Reduce waste by adopting reusable alternatives for single-use items, practicing reuse by donating unwanted items or purchasing used goods, “up/downcycling” (transforming old items into new ones) and repairing items.


Everything is Free, Arlington MA Facebook page averages 7,000 posts per year and saves an estimated 100,000 items per year from the landfill (2021)


Rather than disposing of unwanted items, or buying new, tap into thrift or antique stores, yard sales, or local sales sites like Craigslist. We’ve provided the following resources to help you lengthen the life cycle of purchased items.



For every item that can’t be Refused, Reduced, or Reused, try Repurposing it. This is also referred to as upcycling.

Here are some creative upcycling ideas:

  • Office supplies: wasted printer paper for scrap paper, cardboard boxes for storing supplies, binder clips to hold power cords and chargers in place, and even mason jars, coffee mugs, and tin cans for holding pens and pencils.
  • Glass jars are very versatile. Use them as drinking glasses, to store leftovers, dry beans or granola, to decorate your house as candle holders, to hold pens in your home office.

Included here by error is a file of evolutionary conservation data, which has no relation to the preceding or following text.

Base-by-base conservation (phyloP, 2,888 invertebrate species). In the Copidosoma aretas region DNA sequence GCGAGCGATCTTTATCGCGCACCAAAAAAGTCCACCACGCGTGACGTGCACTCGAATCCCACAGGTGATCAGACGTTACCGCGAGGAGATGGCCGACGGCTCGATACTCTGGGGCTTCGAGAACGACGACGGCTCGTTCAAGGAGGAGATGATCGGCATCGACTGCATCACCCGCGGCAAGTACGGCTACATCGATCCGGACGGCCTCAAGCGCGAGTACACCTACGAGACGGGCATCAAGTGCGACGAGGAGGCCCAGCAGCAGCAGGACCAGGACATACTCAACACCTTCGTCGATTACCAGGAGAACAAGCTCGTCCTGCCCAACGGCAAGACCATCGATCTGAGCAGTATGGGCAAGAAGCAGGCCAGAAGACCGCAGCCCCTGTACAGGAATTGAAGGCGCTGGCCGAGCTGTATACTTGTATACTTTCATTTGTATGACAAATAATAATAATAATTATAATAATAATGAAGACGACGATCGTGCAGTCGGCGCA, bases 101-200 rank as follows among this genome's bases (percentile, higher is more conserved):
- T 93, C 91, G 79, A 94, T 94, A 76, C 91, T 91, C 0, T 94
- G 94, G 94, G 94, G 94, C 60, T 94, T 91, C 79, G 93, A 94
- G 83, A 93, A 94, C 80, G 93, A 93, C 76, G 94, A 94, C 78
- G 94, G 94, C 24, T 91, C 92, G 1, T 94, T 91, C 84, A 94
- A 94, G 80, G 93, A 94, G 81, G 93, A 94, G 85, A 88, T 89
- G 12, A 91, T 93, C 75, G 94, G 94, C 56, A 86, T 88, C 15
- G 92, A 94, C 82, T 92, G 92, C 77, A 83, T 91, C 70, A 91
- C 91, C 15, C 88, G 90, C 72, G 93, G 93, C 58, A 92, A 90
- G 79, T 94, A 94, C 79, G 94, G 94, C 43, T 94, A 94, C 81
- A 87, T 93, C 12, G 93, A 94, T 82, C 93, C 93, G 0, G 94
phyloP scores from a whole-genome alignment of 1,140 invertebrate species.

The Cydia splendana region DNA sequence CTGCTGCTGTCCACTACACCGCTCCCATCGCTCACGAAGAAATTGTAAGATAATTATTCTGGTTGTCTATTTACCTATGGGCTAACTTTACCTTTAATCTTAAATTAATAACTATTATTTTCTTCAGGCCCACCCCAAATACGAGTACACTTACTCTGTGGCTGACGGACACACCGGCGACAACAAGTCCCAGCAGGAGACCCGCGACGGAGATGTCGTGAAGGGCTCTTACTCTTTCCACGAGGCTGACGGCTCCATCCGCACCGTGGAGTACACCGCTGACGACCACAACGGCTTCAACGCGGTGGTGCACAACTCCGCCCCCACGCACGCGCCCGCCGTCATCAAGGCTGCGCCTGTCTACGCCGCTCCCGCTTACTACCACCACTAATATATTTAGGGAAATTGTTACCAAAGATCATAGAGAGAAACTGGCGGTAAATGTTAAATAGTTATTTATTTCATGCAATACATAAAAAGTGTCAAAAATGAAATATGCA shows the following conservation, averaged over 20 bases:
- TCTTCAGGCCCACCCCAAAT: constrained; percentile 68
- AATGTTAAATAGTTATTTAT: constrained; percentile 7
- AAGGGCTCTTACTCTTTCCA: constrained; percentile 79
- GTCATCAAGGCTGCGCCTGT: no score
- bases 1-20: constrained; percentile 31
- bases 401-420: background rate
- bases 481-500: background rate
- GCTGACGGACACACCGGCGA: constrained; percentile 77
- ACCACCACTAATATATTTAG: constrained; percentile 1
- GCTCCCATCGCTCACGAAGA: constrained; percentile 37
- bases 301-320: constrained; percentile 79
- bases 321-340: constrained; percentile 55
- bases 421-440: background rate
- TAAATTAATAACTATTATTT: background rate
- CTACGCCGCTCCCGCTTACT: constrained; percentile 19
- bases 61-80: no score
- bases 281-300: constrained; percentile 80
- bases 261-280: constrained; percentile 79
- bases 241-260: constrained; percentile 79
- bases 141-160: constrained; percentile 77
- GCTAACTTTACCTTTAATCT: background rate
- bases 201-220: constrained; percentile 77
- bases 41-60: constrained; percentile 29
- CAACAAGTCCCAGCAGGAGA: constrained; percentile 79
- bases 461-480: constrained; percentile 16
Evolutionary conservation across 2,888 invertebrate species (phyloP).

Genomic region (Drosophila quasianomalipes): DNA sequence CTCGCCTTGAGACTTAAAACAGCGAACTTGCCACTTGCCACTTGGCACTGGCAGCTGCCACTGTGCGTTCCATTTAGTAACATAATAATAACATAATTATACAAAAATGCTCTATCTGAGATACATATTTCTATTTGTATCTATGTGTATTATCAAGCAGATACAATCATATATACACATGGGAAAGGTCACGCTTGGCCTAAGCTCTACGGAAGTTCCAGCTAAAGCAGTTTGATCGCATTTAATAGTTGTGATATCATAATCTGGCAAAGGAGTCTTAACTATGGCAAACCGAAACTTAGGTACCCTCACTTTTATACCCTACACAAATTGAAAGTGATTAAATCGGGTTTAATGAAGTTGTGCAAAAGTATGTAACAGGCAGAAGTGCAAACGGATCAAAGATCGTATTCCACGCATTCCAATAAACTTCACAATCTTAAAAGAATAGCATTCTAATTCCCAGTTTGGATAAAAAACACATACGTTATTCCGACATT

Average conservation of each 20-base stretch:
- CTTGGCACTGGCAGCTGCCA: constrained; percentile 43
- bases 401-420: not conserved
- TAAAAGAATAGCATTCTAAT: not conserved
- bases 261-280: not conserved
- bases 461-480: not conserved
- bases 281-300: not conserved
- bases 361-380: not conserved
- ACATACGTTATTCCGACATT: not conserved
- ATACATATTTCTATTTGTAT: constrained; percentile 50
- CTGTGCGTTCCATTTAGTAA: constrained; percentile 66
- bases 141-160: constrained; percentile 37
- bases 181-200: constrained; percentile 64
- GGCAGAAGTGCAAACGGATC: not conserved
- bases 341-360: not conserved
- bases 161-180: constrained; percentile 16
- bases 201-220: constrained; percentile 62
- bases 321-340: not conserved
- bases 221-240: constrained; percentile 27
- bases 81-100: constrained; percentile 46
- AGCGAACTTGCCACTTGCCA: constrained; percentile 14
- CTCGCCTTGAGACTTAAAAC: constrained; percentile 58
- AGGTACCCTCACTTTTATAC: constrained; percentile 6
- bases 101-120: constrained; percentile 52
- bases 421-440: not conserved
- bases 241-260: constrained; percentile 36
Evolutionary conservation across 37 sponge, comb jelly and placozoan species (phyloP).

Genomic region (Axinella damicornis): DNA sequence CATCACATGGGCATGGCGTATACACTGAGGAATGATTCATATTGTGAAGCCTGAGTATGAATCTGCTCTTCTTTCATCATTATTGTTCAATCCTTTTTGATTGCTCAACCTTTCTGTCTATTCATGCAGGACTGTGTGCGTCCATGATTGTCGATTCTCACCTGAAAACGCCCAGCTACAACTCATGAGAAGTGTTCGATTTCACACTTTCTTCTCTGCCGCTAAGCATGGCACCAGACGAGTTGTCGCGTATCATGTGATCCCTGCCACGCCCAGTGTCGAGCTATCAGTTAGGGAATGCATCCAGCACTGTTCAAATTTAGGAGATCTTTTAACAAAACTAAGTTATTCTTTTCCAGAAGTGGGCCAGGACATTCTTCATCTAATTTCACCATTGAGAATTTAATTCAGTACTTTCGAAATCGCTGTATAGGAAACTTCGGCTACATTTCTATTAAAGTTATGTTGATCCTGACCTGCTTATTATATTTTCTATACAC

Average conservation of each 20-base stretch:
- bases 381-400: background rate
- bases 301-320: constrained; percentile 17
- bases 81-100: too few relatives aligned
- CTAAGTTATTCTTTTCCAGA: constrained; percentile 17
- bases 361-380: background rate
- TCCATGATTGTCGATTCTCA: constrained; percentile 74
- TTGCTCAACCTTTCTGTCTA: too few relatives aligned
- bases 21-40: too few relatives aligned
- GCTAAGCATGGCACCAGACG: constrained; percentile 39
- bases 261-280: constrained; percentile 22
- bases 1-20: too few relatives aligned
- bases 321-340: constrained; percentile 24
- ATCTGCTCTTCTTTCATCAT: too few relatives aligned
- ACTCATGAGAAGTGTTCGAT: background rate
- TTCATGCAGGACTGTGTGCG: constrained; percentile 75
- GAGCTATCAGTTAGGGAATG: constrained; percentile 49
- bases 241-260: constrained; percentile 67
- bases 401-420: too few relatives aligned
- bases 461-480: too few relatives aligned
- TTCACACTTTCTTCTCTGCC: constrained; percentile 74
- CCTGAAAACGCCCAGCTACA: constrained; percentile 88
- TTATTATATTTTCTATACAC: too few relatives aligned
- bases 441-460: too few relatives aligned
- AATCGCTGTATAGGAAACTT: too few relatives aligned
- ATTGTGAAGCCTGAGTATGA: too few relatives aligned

• Old (and cleaned) yogurt containers, and plastic take-out boxes can be used for storing leftovers.
  • Save cardboard boxes from online orders to use when moving, to put presents in, or decorate them to use as storage.
  • Turn old t-shirts into reusable grocery bags instead of putting them in the trash.
  • Alter clothes or add embroidery to give them a new flair.
  • Veggie scraps make for great vegetable broth. Keep a bag in your freezer until you have enough to make a tasty base for soups or enjoy on its own.
  • Turn an old laundry or dishwasher pod container into a small compost or waste bin.
  • Turn produce mesh bags (like ones from onions or garlic) into kitchen scrubbers.
  • Use cereal liners in place of parchment paper and cling wrap (if you’re not using heat).
  • Turn an old ladder into a bookshelf, a credit card into a guitar pick, a bowler into a lamp, a mason jar into a smoothie cup, a tennis racket into a mirror…


Instead of buying new items, seek options for repair first:


      Say no to what you don’t need.


      Avoid single-use and unnecessary items.


      Switch to reusable and permanent alternatives.


      Compost organic household waste.


      Recycling is the last resort.